What Did Volkswagen's CEO Know?

Steph Willems
by Steph Willems
what did volkswagen s ceo know

The first rumblings of an approaching crisis reached the highest levels of Volkswagen management in May 2014, but how much knowledge then-CEO Martin Winterkorn had of the looming diesel emissions scandal is still debatable.

It’s debatable because Winterkorn should have known about the initial study that raised red flags with environmental regulators — he was presented with a memo detailing the situation — but to this day Volkswagen can’t say if he even read it.

Later, the matter was discussed in the vicinity of Winterkorn … but Volkswagen doesn’t know if his ears picked up the dialogue.

When Volkswagen dropped a detailed document on March 2, it began by refuting the basis of a proposed shareholder lawsuit against the company. The automaker complied with capital markets laws, Volkswagen assured the army of potential litigators. There had been no knowledge of anything that could severely impact the company’s stock price, it said, arguing that the diesel issue was a relatively minor matter prior to the Environmental Protection Agency’s Notice of Violation.

Winterkorn’s job was an CC BY 3.0]/ Wikimedia Commons]

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  • Thejohnnycanuck Thejohnnycanuck on Mar 03, 2016

    The best part is the longer this whole sordid affair drags on the more likelihood of VWoA disappearing altogether. Every time another marque blows past them their relevance diminishes even further. By the way Mazda will be next to take them down another notch. So after all the inevitable billions in fines are tallied up at what point is it simply no longer feasible to sell VWs in North America? Audi meanwhile has come out of this virtually unscathed. And as they continue to move down market the business case for VW becomes even more cloudy. As for Winterkorn who gives a damn what the old dinosaur knew or didn't know. By every account he was a tyrant. They're better off without him.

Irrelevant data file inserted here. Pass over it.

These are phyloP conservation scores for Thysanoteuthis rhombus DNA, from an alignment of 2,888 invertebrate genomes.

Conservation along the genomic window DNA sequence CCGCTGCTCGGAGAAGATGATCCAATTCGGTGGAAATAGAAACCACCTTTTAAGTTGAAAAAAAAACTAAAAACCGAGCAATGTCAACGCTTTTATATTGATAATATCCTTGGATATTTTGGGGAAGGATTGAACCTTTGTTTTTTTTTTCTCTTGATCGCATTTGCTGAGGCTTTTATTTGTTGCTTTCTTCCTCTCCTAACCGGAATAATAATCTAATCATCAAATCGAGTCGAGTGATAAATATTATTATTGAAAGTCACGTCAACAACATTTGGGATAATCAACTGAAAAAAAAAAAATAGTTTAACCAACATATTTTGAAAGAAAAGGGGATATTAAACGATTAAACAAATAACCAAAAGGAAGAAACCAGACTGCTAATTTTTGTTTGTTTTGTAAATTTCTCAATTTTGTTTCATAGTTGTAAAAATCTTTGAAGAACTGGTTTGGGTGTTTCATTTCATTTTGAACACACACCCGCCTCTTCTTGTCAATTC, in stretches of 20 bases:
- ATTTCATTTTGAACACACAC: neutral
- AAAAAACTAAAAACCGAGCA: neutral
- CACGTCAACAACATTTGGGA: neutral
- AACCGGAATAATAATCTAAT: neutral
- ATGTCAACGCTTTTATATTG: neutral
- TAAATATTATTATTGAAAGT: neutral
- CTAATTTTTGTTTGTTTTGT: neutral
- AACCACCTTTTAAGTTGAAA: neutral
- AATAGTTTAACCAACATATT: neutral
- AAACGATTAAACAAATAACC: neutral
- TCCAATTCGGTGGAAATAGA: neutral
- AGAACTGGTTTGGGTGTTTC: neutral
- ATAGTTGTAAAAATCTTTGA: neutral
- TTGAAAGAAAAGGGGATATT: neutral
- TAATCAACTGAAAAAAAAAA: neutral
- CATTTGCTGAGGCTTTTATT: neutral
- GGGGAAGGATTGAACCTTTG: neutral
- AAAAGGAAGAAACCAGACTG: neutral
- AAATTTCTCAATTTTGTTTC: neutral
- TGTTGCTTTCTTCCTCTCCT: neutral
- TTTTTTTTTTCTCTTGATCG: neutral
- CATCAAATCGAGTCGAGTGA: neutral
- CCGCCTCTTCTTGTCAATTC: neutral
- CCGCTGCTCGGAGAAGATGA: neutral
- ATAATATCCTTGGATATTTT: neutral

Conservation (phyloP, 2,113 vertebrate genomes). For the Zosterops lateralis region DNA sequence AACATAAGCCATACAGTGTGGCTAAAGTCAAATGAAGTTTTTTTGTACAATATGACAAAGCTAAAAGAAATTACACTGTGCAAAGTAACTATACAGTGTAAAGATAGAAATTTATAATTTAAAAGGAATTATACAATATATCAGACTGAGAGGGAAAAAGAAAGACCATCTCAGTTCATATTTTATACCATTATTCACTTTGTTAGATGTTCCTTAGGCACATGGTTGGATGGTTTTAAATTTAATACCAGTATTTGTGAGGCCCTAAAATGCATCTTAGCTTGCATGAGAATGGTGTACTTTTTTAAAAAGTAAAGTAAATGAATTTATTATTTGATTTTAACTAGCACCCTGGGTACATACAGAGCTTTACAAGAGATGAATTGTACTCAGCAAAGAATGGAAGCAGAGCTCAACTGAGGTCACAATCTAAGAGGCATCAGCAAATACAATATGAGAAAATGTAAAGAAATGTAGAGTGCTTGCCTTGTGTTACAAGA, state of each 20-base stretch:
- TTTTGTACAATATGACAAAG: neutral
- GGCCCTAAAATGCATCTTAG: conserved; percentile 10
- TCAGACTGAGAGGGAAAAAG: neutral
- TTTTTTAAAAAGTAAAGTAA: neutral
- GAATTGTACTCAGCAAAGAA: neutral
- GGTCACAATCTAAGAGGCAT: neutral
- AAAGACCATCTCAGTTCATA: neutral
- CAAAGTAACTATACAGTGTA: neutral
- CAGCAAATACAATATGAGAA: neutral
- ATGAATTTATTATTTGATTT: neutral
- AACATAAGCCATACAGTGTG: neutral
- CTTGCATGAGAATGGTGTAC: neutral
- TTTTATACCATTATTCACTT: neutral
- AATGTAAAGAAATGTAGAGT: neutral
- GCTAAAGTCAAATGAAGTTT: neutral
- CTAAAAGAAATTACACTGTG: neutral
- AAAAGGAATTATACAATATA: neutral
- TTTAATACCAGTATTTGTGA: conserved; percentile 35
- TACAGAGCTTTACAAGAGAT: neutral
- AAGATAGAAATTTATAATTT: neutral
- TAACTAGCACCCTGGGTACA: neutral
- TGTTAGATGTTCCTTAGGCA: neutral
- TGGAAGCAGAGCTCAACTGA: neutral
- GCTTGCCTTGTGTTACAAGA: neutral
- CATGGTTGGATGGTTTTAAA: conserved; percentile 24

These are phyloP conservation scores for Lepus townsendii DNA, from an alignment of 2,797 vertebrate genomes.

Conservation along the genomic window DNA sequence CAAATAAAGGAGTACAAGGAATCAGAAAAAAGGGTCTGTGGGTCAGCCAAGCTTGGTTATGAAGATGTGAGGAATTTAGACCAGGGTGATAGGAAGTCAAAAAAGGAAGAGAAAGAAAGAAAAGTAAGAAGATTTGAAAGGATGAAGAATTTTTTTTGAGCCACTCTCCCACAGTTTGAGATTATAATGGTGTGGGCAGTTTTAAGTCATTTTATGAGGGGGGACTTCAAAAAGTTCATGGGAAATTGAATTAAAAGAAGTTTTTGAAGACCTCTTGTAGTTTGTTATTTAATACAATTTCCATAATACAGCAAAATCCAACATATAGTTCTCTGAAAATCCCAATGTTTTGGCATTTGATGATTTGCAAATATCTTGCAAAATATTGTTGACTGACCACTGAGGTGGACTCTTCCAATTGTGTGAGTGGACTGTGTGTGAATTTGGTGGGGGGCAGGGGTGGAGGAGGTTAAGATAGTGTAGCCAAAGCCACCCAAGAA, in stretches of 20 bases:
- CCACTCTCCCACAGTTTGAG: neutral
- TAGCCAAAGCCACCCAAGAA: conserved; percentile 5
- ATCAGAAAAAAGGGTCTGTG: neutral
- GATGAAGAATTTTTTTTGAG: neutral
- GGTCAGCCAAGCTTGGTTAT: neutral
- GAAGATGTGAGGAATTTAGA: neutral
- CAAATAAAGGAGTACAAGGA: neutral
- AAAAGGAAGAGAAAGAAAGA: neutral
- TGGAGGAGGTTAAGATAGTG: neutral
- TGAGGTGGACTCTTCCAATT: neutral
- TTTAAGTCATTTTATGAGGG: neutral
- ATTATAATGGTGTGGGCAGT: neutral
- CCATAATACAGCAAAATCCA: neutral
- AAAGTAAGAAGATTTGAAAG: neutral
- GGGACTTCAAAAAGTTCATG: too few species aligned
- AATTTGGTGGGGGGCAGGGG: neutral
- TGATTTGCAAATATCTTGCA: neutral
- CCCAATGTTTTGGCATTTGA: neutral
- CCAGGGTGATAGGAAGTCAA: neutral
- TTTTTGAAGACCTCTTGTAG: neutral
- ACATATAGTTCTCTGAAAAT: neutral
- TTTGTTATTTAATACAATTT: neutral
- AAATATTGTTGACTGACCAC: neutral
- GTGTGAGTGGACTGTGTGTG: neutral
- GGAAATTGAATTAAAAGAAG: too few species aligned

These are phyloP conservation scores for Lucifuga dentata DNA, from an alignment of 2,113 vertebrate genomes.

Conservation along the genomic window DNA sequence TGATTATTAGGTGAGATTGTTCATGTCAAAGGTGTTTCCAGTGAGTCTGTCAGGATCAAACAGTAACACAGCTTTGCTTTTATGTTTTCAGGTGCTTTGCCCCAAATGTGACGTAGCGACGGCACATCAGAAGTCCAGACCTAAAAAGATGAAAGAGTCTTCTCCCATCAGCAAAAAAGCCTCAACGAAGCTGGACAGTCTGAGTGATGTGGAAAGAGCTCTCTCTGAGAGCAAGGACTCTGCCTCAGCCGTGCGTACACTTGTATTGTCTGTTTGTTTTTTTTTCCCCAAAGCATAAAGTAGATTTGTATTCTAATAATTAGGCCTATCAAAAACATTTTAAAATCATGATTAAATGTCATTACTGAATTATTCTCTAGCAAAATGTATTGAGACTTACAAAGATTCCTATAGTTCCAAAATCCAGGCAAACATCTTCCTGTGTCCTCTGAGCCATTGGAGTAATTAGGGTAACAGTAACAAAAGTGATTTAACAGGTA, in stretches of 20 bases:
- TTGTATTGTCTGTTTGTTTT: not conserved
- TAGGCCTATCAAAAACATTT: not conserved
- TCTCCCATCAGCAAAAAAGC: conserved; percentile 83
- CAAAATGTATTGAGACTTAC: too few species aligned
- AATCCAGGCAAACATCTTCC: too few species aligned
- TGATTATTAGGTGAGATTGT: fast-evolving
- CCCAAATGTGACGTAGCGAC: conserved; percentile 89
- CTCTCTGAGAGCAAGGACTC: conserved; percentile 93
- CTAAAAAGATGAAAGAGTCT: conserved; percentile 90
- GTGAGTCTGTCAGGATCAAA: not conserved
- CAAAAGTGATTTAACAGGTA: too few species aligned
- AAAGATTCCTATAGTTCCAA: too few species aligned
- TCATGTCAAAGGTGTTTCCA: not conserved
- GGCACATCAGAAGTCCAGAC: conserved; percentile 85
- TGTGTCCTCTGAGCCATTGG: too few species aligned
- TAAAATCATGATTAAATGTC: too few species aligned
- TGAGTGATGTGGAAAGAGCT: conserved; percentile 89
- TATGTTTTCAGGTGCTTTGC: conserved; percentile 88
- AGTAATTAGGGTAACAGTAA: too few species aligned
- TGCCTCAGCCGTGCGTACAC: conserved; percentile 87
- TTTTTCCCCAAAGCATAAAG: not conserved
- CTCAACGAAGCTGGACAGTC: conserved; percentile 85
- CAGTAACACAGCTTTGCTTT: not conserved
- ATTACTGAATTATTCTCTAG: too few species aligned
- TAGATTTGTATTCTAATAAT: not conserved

• Robert.Walter Robert.Walter on Mar 04, 2016

      Sordid affairs usually drag on. Reason? Those to be held accountable, if not immediately and overwhelmingly demonstrated to have committed, or been caught in, the act, then there is a process whereby prosecutors have to hunt for facts and evidence both to flesh-out the story and to substantiate the supposed guilt. Often documentary evidence has been hidden, destroyed, or not created (as in "Vieraugengesprache", the famous "discussion under 4 eyes").

  • Motormouth Motormouth on Mar 04, 2016

    I think Winterkorn and other execs knew what was going on. His background is in engineering and this must have been one of his key interests. I still find it mind-boggling that they elected to use the defeat system instead of simply developing a new engine which could use the urea system. For somewhere between EUR1 billion and EUR2 billion - not exactly chump change, but not excessive in the wider picture - they would've had a diesel engine for the next decade (or more) and the VW Group would still be the golden boy of the automotive world. I get the impression that in their hubris, VW thought they could do no wrong, but it all came back to bite them in the ass in a massive reality check.

  • Lou_BC Tassos and EB can each buy one and go in the backcountry to play with their Willys.
  • SCE to AUX Physically removing it from the cars they service tells me the company sees radar as some sort of hazard, despite their ability to disable it across the fleet via OTA updates. Creepy.
  • Art Vandelay So if it now actually costs less than the competition, where will the usual haters move the goalposts too now?
  • SCE to AUX Change "dog" to "child", and then tell me what mfr's lawyers will permit deployment of an autonomous vehicle.
  • Ravenuer I'd go with the Camry.